He sighed and unpacked a sandwich. Another boring day, courtesy of a missing limb that disqualified him from what he wanted or was good at. He stared at his left shoe: not even anything in there he could hate. He didn’t hate the prosthesis; he’d be worse off without it. And one couldn’t hate air.

Damn, wasn’t it lunchtime yet?

* * * * * * *

Jason knocked on the frame of the open door and stepped into his boss’s office. He waited until Krueger had finished his phone call, then said, “One of the cameras in parking lot three is off-kilter. Might want to send someone out with a ladder.”

Krueger nodded. “Thanks. And you’re really here, because . . .”

Damn, the bastard didn’t miss a thing. Ever. Jason took a deep breath. “I need another shift.”

Krueger blinked. “You’re kidding, right?”

“Nope.”

“Is there something going on I should know about? Anything I can help with? You’re not in any trouble, are you? What in the world do you need all that money for?”

All that money. When they were paying him a dollar above minimum wage.

“Price of bread is rising again,” Jason deadpanned to stop the questions.

“Yeah, fuck you too.”

Shit. He hated standing here, begging for work. But he couldn’t afford to antagonize the guy, who’d been trying to be nice.

“My daughter’s tuition just went up.”

Immediately Krueger relented. “That sucks, man. I have two. Twelve and fourteen. I hear ya. But honestly, Cooley, I don’t know what you expect me to do. You’re already working two shifts and the day only has three. Are you sleeping on weekends only, or what?”

Jason chewed on his cheek. “I could work weekends. Or at least let me switch one shift for night.” Night shift paid a buck more per hour.

“I don’t have any openings. Best I can do is let you have first dibs when someone’s sick.”

Jason nodded. “Appreciate it.” He turned to leave, then stopped. “Unless you want to put me on a close-protection detail.”

Krueger groaned. “Cooley, you’re killing me, you know that? You want to work as a bodyguard? With your medical?”

The anger flared up like a match struck in his gut. “Fuck the medical. I pass the fitness test every year. And you know as well as I do that I could run circles around at least two of the guys out there. Not because I run faster, but because I’d be moving before it even registered on their two brain cells that something was happening.”

“I know, I know. Unfortunately that’s not the point. Point is, regs. If I signed off on the guy with one leg doing anything except sitting in a chair monitoring the surveillance equipment, we’d both be out of a job.”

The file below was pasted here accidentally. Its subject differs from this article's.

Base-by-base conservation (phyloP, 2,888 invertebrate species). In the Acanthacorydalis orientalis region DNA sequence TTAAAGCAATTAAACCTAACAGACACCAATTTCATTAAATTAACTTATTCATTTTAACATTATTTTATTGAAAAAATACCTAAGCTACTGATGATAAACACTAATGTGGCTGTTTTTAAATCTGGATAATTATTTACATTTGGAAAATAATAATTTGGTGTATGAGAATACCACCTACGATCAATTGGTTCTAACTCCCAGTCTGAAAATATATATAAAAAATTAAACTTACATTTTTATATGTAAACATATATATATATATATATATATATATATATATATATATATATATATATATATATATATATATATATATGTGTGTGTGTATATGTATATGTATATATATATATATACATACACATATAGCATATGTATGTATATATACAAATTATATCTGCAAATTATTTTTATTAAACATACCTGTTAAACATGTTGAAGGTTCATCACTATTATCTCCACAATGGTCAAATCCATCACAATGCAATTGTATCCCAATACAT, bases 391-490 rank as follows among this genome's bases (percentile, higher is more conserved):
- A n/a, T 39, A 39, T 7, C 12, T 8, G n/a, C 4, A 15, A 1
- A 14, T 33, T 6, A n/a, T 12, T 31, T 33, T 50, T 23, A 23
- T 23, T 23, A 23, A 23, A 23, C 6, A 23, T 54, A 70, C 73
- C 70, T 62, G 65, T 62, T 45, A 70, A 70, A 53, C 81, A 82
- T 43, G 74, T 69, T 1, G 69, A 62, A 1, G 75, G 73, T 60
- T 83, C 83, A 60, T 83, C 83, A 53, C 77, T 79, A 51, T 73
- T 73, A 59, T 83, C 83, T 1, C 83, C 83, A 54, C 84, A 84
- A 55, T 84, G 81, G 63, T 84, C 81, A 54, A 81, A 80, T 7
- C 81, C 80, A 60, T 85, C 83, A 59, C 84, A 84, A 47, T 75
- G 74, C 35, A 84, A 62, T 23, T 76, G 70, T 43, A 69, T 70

Jason pressed both fists against his thighs in an effort to rein in his temper, and Krueger sighed.

“I don’t know what to tell you, Cooley. Buy a lottery ticket, marry rich, or, seriously, go back to school for higher paying work; you’re a smart guy. I’d hate to lose you, but I can give you some contacts if you want to go that way.”

“Thanks,” Jason got out. “I’ll think about it.”

It wasn’t Krueger’s fault. The guy was trying his best. But that still left Jason empty-handed. And seething. Easy for the shrinks at the hospital to tell him that losing his leg didn’t define who he was. Tell that to everyone else. Because it sure as hell defined who he wasn’t anymore.

He did a sharp about turn and left the office, almost colliding with Natalya, the stunt coordinator, in the hallway. He’d seen her around a few times, but they hadn’t really talked much. And, of course, the whole studio knew about her relationship with Anna Maxwell, the producer. It had been impossible to miss at the time; the gossip machine had made sure of that, though things had quietened down. With a mumbled apology he brushed past her, surprised when she fell into step beside him, or tried to.

She only reached to about his chest and had to run to keep up with his stride. “Damn it, slow down a minute, would you?”

“Why?” He was still pissed, but not at her, of course, and curiosity was starting to gain the upper hand, so he relented and shortened his step. Less of an effort, anyway, but the whole thing had been satisfying for about five seconds.

“I couldn’t help overhearing the tail end of your conversation when I passed. I might have an idea for you.”

“That was private,” he growled.

“Sorry. You were loud. You want to hear it or not?” She spoke with a hard Russian accent, and her eyes dared him to mess with her, even though she had to look up quite a ways.

He hadn’t calmed down enough to find the humor in that, but she had his attention. “Fine. Shoot.”

“Not here. The Gull. Tonight. You know it? Does 8 p.m. work for you?”

The Gull? Really? She was avoiding his eyes, which made this whole thing sound even more suspicious. “If it involves drugs, I’m not interested.”

“What? No!”

“Is it legal?”

Again her eyes slid to the side, then she threw him a mischievous grin. “Maybe not exactly, but something like moonlighting doesn’t sound so bad, does it?”

He clicked his tongue, thinking. Maybe she did have something for him. He could still walk away if he didn’t like it. “Make it nine, and I’ll be there.”

He got a brief nod in response, then she turned and disappeared down the hallway to his left. He stared after her for a few seconds, then made his way toward the stairs. Elevators were for pussies. And fuck his old drill sergeant for making him hear that in his voice.

* * * * * * *